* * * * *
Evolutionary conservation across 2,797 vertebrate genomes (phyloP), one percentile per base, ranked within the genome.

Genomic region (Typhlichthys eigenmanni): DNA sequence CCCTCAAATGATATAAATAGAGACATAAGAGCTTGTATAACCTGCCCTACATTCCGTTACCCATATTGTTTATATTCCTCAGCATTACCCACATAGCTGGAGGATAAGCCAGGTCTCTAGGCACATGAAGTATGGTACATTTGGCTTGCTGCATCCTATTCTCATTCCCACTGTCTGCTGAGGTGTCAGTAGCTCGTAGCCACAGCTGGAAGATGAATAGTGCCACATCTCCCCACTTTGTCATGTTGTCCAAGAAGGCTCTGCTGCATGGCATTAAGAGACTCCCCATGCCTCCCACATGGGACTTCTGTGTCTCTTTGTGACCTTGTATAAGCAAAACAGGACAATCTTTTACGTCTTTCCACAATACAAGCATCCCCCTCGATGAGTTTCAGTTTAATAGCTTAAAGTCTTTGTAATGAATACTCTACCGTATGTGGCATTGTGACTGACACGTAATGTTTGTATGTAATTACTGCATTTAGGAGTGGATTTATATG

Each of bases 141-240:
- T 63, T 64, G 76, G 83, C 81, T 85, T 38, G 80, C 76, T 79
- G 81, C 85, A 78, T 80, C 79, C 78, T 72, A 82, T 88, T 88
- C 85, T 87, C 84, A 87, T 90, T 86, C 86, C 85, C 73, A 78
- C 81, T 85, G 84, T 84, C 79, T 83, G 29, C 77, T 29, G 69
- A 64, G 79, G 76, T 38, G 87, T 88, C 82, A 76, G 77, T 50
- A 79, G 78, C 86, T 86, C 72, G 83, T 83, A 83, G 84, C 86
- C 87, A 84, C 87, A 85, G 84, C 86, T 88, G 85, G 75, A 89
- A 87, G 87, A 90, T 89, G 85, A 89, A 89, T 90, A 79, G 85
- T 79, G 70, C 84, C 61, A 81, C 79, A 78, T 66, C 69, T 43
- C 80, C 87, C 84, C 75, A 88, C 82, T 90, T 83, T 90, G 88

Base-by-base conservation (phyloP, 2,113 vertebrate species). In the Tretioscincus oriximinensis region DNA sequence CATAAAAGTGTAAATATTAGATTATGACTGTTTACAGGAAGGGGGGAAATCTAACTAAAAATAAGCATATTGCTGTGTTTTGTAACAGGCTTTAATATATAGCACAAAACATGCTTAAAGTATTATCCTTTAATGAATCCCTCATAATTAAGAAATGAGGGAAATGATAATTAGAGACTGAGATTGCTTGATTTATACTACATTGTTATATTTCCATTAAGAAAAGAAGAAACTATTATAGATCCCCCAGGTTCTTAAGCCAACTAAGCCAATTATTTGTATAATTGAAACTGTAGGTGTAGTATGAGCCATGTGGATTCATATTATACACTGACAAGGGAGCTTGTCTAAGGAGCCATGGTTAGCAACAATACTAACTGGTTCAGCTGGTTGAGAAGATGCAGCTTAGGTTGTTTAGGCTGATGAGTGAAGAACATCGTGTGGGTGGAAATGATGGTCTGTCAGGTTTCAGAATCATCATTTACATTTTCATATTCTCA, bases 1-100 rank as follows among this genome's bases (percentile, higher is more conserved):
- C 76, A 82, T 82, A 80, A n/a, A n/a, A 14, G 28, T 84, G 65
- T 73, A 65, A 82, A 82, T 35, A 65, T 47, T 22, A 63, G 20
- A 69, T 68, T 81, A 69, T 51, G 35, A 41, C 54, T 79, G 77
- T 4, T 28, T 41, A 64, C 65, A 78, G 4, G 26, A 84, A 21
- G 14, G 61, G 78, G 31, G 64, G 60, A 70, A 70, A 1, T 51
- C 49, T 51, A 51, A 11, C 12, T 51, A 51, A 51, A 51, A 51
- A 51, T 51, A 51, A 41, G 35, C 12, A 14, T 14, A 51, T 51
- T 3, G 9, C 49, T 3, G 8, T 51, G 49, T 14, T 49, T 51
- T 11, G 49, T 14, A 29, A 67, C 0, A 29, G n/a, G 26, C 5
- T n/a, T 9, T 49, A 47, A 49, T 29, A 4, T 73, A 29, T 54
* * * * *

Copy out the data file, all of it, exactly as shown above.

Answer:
Evolutionary conservation across 2,797 vertebrate genomes (phyloP), one percentile per base, ranked within the genome.

Genomic region (Typhlichthys eigenmanni): DNA sequence CCCTCAAATGATATAAATAGAGACATAAGAGCTTGTATAACCTGCCCTACATTCCGTTACCCATATTGTTTATATTCCTCAGCATTACCCACATAGCTGGAGGATAAGCCAGGTCTCTAGGCACATGAAGTATGGTACATTTGGCTTGCTGCATCCTATTCTCATTCCCACTGTCTGCTGAGGTGTCAGTAGCTCGTAGCCACAGCTGGAAGATGAATAGTGCCACATCTCCCCACTTTGTCATGTTGTCCAAGAAGGCTCTGCTGCATGGCATTAAGAGACTCCCCATGCCTCCCACATGGGACTTCTGTGTCTCTTTGTGACCTTGTATAAGCAAAACAGGACAATCTTTTACGTCTTTCCACAATACAAGCATCCCCCTCGATGAGTTTCAGTTTAATAGCTTAAAGTCTTTGTAATGAATACTCTACCGTATGTGGCATTGTGACTGACACGTAATGTTTGTATGTAATTACTGCATTTAGGAGTGGATTTATATG

Each of bases 141-240:
- T 63, T 64, G 76, G 83, C 81, T 85, T 38, G 80, C 76, T 79
- G 81, C 85, A 78, T 80, C 79, C 78, T 72, A 82, T 88, T 88
- C 85, T 87, C 84, A 87, T 90, T 86, C 86, C 85, C 73, A 78
- C 81, T 85, G 84, T 84, C 79, T 83, G 29, C 77, T 29, G 69
- A 64, G 79, G 76, T 38, G 87, T 88, C 82, A 76, G 77, T 50
- A 79, G 78, C 86, T 86, C 72, G 83, T 83, A 83, G 84, C 86
- C 87, A 84, C 87, A 85, G 84, C 86, T 88, G 85, G 75, A 89
- A 87, G 87, A 90, T 89, G 85, A 89, A 89, T 90, A 79, G 85
- T 79, G 70, C 84, C 61, A 81, C 79, A 78, T 66, C 69, T 43
- C 80, C 87, C 84, C 75, A 88, C 82, T 90, T 83, T 90, G 88

Base-by-base conservation (phyloP, 2,113 vertebrate species). In the Tretioscincus oriximinensis region DNA sequence CATAAAAGTGTAAATATTAGATTATGACTGTTTACAGGAAGGGGGGAAATCTAACTAAAAATAAGCATATTGCTGTGTTTTGTAACAGGCTTTAATATATAGCACAAAACATGCTTAAAGTATTATCCTTTAATGAATCCCTCATAATTAAGAAATGAGGGAAATGATAATTAGAGACTGAGATTGCTTGATTTATACTACATTGTTATATTTCCATTAAGAAAAGAAGAAACTATTATAGATCCCCCAGGTTCTTAAGCCAACTAAGCCAATTATTTGTATAATTGAAACTGTAGGTGTAGTATGAGCCATGTGGATTCATATTATACACTGACAAGGGAGCTTGTCTAAGGAGCCATGGTTAGCAACAATACTAACTGGTTCAGCTGGTTGAGAAGATGCAGCTTAGGTTGTTTAGGCTGATGAGTGAAGAACATCGTGTGGGTGGAAATGATGGTCTGTCAGGTTTCAGAATCATCATTTACATTTTCATATTCTCA, bases 1-100 rank as follows among this genome's bases (percentile, higher is more conserved):
- C 76, A 82, T 82, A 80, A n/a, A n/a, A 14, G 28, T 84, G 65
- T 73, A 65, A 82, A 82, T 35, A 65, T 47, T 22, A 63, G 20
- A 69, T 68, T 81, A 69, T 51, G 35, A 41, C 54, T 79, G 77
- T 4, T 28, T 41, A 64, C 65, A 78, G 4, G 26, A 84, A 21
- G 14, G 61, G 78, G 31, G 64, G 60, A 70, A 70, A 1, T 51
- C 49, T 51, A 51, A 11, C 12, T 51, A 51, A 51, A 51, A 51
- A 51, T 51, A 51, A 41, G 35, C 12, A 14, T 14, A 51, T 51
- T 3, G 9, C 49, T 3, G 8, T 51, G 49, T 14, T 49, T 51
- T 11, G 49, T 14, A 29, A 67, C 0, A 29, G n/a, G 26, C 5
- T n/a, T 9, T 49, A 47, A 49, T 29, A 4, T 73, A 29, T 54